After careful questioning, he recommended that they not go to the hospital. “They have much more urgent cases. Give her lots of water and she should be fine soon.” Back to bed for Dom. Back to much needed sleep for Ian. All around relief.  And great thanksgiving to God. The doctor was right. Three more people had this slight flu and all recovered quickly. We went on our way rejoicing.

Israel Update

From Susan Norman, National Advocate of Graduate Students and Faculty Ministry, May 27th, 2014.

“I am an ex-religious Muslim. I am searching for God but He does not show Himself to me. How can I find Him? –  a Technion student.

“The Koran tells me all I need to know about Jesus. He was a prophet.” – a young Muslim in a Bible study who, despite his opening statement, said he would like to come again.

“I used to be a Christian but I don’t want to follow a lot of rules.” – a medical student

Good questions! Fascinating discussions! I, personally, rarely find such open, serious search for religious truth in Canada. A pastor here told me, “In Israel, everyone believes there is a God. Everything else [what He is like and how we can know Him] is a matter of intense debate and division.” Of course, there are many secular Israelis, but there is a consciousness of Him here, where three major religions co-exist in a somewhat tenuous relationship.

A week ago, after the student conference, we ventured onto seven Israeli campuses in five cities, all feeling a little nervous, more than a little uncertain, but very excited to learn what campus life is like and welcoming the opportunity to go deeper in the friendships we formed at the conference. We stayed with families, in dorms, in student apartments, on the floor of a local Messianic congregation – great ways to mix.

Perhaps the biggest surprise has been our discovery that students here are much the same as friends and classmates back home. They have the same longings: to get a good education and find a place in the adult world, to find purpose and meaning beyond themselves, to enjoy the good things that life offers, to know others and be known by them, to love and be loved. Like Canadian students, they may seek for these things in all the wrong places: in drinking too much and indulging in casual sex, in materialism and academic success, in the idols of fame or instant gratification which cannot deliver on their false promises.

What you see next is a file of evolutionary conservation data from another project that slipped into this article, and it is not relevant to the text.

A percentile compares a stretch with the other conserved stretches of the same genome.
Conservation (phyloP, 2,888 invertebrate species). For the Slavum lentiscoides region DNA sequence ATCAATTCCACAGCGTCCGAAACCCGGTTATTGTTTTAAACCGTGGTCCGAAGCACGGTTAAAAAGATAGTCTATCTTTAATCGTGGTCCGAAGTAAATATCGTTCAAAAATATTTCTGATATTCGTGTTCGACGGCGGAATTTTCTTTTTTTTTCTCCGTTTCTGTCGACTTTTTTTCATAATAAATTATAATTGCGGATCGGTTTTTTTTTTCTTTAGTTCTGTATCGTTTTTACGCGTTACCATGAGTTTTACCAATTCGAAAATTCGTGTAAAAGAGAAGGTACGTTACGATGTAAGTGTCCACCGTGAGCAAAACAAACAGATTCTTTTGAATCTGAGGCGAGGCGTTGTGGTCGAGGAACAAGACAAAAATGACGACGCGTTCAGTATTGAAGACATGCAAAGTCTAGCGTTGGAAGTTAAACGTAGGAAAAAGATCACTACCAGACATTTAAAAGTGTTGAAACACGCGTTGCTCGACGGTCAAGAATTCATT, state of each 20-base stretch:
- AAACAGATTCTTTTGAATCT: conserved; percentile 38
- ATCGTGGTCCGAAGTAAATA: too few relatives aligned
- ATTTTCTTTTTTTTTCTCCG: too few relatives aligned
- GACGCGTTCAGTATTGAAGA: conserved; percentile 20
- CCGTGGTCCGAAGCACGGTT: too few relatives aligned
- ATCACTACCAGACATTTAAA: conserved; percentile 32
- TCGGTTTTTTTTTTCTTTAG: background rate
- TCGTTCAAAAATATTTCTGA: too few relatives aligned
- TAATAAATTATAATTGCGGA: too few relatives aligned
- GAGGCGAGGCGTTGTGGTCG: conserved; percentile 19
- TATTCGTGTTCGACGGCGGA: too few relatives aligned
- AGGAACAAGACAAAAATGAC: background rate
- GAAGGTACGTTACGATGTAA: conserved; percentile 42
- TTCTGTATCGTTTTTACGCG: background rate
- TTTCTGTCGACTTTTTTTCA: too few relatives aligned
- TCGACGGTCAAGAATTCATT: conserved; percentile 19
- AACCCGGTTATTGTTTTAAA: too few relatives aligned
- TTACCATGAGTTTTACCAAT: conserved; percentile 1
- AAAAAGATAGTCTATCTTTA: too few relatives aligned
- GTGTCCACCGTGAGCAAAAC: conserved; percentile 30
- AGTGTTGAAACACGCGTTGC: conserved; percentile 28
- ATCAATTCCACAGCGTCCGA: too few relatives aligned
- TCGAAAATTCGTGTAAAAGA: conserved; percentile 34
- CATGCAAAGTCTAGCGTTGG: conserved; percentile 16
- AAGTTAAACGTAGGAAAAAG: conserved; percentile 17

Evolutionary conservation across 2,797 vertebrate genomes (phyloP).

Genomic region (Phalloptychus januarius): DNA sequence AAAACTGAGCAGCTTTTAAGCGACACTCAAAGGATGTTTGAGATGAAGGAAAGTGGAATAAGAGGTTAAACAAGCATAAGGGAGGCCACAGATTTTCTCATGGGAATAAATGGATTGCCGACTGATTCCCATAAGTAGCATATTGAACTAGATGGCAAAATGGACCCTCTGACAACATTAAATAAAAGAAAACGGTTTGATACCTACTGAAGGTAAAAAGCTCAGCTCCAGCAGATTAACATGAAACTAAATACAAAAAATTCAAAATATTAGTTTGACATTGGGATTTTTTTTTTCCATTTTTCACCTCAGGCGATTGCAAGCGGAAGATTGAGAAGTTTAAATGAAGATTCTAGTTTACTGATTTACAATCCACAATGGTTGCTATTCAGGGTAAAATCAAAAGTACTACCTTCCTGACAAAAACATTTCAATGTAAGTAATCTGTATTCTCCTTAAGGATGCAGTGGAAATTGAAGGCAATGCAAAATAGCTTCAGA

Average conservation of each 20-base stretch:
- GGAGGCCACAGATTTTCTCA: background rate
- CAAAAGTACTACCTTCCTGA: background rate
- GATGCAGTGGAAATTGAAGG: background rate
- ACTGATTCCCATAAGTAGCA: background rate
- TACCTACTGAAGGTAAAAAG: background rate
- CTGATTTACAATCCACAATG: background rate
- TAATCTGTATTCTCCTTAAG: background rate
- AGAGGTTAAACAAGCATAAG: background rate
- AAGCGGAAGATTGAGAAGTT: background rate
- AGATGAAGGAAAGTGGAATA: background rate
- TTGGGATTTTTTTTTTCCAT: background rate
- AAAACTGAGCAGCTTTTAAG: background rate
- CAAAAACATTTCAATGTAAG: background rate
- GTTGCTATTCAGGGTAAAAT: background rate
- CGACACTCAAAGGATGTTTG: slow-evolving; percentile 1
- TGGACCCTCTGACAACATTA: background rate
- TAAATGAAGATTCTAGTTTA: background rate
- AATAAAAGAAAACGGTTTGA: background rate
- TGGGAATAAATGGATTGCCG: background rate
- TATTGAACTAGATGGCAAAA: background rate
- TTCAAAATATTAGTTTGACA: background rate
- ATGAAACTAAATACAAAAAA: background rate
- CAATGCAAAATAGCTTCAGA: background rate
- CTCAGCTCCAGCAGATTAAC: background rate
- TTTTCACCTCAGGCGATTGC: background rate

We have had great discussions with students with different shades of religious belief: Arab Israeli Muslims, nominal Arab Israeli Christians, Messianic Believers (the word here for Jews who believe in Jesus), practising Jews who don’t accept Jesus and who are suspicious of Christians, lots of secular Jews – who are atheists and agnostics or dabbling in Eastern mysticism. We have joined them in barbecues, Bible studies, discussion groups, for coffee and dessert. We have had the great privilege of visiting in their homes. One student took his new Canadian friends to his village where about 150 of his relatives live in close proximity. They went from house to house feasting, talking in at least two languages, and getting a taste of Arab hospitality!

Benjamin, David, and Sarah on campus at he Technion University in Haifa.

Benjamin, David, and Sarah on campus at he Technion University in Haifa.

I was about to write “The highlight for me was . . .” but then I realised there were many highlights! One was the regular Christian gathering at the Technion, which is one of the world’s leading universities in advanced technology. They have a small group of seven or eight who attend regularly but their invitation to “come meet our Canadian friends” attracted new people, including several Muslims curious about Christianity. We had to keep expanding our circle of chairs. We shared our stories of coming to faith and talked about the difference in Canada between nominal faith and genuine, life-transforming belief in Jesus. The questions were good; the one-on-one conversations afterwards were even better!

The following night, some of our Technion friends joined with the Christians from the University of Haifa for a delicious barbecue on the beach. We watched the sun set over the Mediterranean, sang songs in Arabic and English, and again talked about life and faith. Another highlight was a trip to Akko at the College of Western Galilee. We went with Rasha, who is the staff worker for all of the Arab students in this region. She had been asked by some of the students from the college to start a Bible study. We sat on the grass on the lovely campus and studied the story of Jesus healing and forgiving the sins of the paralysed man. That miracle happened a short distance from where we were sitting. According to Rasha this was the first ever Bible study on this campus. When the lively discussion ended, everyone said they wanted more. Please pray for Rasha and other staff workers, who move effortlessly from Arabic to Hebrew to English, who reach out with truth and grace to newcomers and inquirers.